Welsh Learning Disability Health Champion Conference: passion, teletubbies, bollards and bears in gowns!

June 20, 2018

Learning Disability Week 2018!


Yesterday I was privileged to attend an event celebrating learning diability champions hosted by the Paul Ridd Foundation and Mencap Cymru, in the Marriot Hotel Cardiff.  Paul’s siblings, Jayne Nicholls and Jonathon Ridd have recently been awarded the British Empire Medal for their tireless lobbying and awareness raising after the premature and avoible death of their much loved brother Paul in January 2009. 

 

The introduction of learning disability champions across two hospitals in ABMU health board has now been taken up in other health boards in Wales, and each one was represented today.  The care bundle, which has a range of essential tools such as the hospital passport, pathway, risk assessment, communication aides and Paul’s story is available online www.paulriddfoundation.org this is a freely available resource which can vastly improve health outcomes for people with learning disabilities admitted to hospital.  

 

A wide range of people were in attendance, including people with learning disabilities, their supporters (both paid and unpaid) academics, liaison nurses, adult nurses, children’s nurses, and highly skilled support staff.  There was a variety of presentations including Vaughan Gething, Cabinet Secretary for Health and Social Care; Jean White, Chief Nursing Officer (Wales) as well as Melanie Davies (RCNi nurse of the year 2017), Sister on the ward where Paul died.  The event felt truly collaborative with charities, government, universities and health boards represented, but most importantly people with learning disabilities were included throughout, Sian did a great job co-hosting.

 

The presentations were powerful and inspiring, a mother Helen Vaughan, reflected on her son Daniel’s experiences both good and bad and described how hospital admissions have evolved over time to meet his needs and provide positive experiences to him and his family wherever possible.   The stories shared by professionals of making a person’s care journey as smooth and supportive as possible were inspiring, emotional and joyful.  Dr Rhidian Jones, Consultant Anaesthetist at Princess of Wales Hospital, talked about singing teletubbies in theatre and not being able to use a patient’s name, only calling him ‘mate’ for the duration of the interaction, see the spa for more information.  Sister Cath Thomas talked about sewing a button tighter to avoid someone being able to pick at their sutures post op, removing bollards in car parks so that a family members car could be driven as close to the entrance as possible for their appointment, telephone consultations to gather preadmission data to avoid unnecessary waiting and speed up the process. Claire Johnson reflected on the reasonable adjustments she had used in practice, including dressing a bear in a hospital gown and ted stockings to support a 51 year old lady to be calm and reduce anxiety pre and post operatively.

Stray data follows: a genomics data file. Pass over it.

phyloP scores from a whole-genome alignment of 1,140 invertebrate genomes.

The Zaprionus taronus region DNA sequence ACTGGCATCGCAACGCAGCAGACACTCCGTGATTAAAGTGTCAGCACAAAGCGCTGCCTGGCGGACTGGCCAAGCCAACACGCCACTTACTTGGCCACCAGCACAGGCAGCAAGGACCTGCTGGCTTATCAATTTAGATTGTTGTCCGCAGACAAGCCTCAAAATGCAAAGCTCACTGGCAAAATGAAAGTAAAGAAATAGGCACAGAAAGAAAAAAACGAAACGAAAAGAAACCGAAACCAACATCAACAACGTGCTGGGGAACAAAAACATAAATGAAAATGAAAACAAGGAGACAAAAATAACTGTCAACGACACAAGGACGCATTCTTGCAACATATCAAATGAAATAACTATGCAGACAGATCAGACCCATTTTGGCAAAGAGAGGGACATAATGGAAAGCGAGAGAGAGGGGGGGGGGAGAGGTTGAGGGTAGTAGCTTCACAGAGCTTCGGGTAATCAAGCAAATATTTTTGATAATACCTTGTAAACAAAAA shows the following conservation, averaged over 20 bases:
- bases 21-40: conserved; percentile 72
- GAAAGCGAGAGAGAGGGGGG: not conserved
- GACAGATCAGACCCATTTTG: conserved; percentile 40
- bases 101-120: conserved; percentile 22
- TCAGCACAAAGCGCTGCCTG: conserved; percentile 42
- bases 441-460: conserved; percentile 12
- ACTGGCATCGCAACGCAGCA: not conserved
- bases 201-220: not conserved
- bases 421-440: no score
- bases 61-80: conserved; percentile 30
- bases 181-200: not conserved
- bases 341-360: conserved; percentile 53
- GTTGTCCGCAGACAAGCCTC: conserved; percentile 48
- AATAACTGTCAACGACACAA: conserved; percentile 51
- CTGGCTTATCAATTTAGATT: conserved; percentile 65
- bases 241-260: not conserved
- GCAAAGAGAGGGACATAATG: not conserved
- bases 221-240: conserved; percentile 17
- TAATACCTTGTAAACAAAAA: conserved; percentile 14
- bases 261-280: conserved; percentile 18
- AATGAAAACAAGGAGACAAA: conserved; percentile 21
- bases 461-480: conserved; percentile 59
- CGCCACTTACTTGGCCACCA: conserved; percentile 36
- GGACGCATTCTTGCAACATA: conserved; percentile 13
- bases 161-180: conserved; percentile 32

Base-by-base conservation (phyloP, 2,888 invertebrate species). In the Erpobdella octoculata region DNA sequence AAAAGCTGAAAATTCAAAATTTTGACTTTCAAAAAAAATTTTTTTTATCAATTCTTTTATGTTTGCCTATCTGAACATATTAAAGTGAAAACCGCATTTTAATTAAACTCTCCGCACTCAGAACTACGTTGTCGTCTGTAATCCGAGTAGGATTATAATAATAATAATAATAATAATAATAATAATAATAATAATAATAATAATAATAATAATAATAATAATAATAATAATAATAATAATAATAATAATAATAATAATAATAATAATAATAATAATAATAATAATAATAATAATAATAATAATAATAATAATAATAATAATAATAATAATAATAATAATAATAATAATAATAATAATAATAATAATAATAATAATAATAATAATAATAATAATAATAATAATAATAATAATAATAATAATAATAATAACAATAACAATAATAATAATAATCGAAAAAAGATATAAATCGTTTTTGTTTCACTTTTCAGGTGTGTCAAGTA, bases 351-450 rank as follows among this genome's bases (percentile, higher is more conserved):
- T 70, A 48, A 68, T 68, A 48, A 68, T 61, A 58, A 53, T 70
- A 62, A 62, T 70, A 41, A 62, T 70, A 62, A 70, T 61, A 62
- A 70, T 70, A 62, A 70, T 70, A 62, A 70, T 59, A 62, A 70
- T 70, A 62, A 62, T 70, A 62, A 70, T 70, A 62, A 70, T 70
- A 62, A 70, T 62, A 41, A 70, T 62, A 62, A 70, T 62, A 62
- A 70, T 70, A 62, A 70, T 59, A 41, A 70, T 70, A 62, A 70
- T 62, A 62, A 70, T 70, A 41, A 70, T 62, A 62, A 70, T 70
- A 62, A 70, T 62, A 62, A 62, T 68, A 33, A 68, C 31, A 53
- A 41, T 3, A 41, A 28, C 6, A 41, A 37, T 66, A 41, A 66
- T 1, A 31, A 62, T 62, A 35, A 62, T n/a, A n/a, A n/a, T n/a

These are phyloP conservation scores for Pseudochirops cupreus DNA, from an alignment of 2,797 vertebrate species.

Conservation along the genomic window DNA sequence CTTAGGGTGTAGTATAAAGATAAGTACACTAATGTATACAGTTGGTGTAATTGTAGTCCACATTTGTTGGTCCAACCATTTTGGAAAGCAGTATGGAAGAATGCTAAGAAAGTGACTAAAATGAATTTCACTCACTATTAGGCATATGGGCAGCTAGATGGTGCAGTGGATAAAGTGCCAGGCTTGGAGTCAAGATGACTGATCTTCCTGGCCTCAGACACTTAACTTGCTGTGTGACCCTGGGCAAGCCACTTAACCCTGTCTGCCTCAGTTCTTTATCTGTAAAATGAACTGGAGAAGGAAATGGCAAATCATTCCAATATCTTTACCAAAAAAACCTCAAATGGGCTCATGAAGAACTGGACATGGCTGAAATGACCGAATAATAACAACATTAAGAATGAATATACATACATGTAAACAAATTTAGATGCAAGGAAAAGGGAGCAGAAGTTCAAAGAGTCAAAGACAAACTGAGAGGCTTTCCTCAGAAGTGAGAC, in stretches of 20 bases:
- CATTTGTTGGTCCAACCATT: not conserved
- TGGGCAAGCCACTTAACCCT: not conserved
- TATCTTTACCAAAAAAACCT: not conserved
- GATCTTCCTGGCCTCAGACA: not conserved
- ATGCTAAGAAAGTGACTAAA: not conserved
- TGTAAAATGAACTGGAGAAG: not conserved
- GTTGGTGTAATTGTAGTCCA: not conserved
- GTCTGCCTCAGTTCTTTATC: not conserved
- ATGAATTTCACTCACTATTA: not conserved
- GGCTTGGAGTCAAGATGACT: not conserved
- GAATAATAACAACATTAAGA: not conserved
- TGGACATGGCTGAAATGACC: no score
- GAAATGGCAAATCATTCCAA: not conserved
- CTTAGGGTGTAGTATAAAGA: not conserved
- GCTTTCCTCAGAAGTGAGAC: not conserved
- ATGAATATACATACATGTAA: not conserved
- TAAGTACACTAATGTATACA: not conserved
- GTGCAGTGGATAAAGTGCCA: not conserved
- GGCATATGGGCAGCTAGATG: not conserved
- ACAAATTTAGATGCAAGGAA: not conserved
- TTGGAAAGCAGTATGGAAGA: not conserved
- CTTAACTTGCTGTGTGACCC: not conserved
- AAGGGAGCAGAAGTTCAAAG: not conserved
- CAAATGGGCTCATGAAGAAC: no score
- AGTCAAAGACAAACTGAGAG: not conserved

As learning disability nurses we are privileged every day to work with people with learning disabilities and their families, often when they are at their most vulnerable. The passion in the room where NHS staff representing a range of roles, professions and settings discussed their passion and desire to champion the rights of people with learning disabilities was overwhelming. One person told me if he had his time again, he would retrain as a learning disability nurse! However, there are some barriers to implementation and as always time was highlighted throughout, time to read the passport, time to attend the training, time to spend with the person.  The attitude or values of some other health professionals who may not be aware of the legal requirement that they make reasonable adjustments or may not have the experience or inclination to want to support people with learning disabilities to access health was clearly a barrier in some situations, as well as task orientated rather than person centred care.

 

There has clearly been cultural changes in the hospital where Paul Ridd died, but we know there is still a long way to go, people with learning disabilities continue to die premature and avoidable deaths.  Sharing our skills, supporting each other, valuing the work we do and including the person and their families throughout needs to be maintained.  In keeping this going, a learning disability champions network, family learning disability champions, more liaison nurses, positive stories, momentum and passion were some of the suggestions made today, but really treating all people with dignity, respect and the way that you would want to be treated lies at the heart of getting it right.

 

We were asked today how we could maintain the work of liaison nurses and learning disability champions, do we need mandatory training on people with learning disabilities for all staff working in the NHS? I believe from talking to colleagues in the room delivering this in practice, that the well known phrase ’if we get it right for people with learning disabilities we get in right for everyone’ rang throughout the day.  Maybe one day we won’t need the passports, the champions and liaison nurses or the campaigns because making people feel safe, supported and valued in receipt of their health care should not be a reasonable adjustment, it should be a right.

 

In memory of Paul Ridd and in celebration of everyone who wants to make our services better for the people we support.

 

Paula Hopes, RNLD & Senior Lecturer, University of South Wales

 

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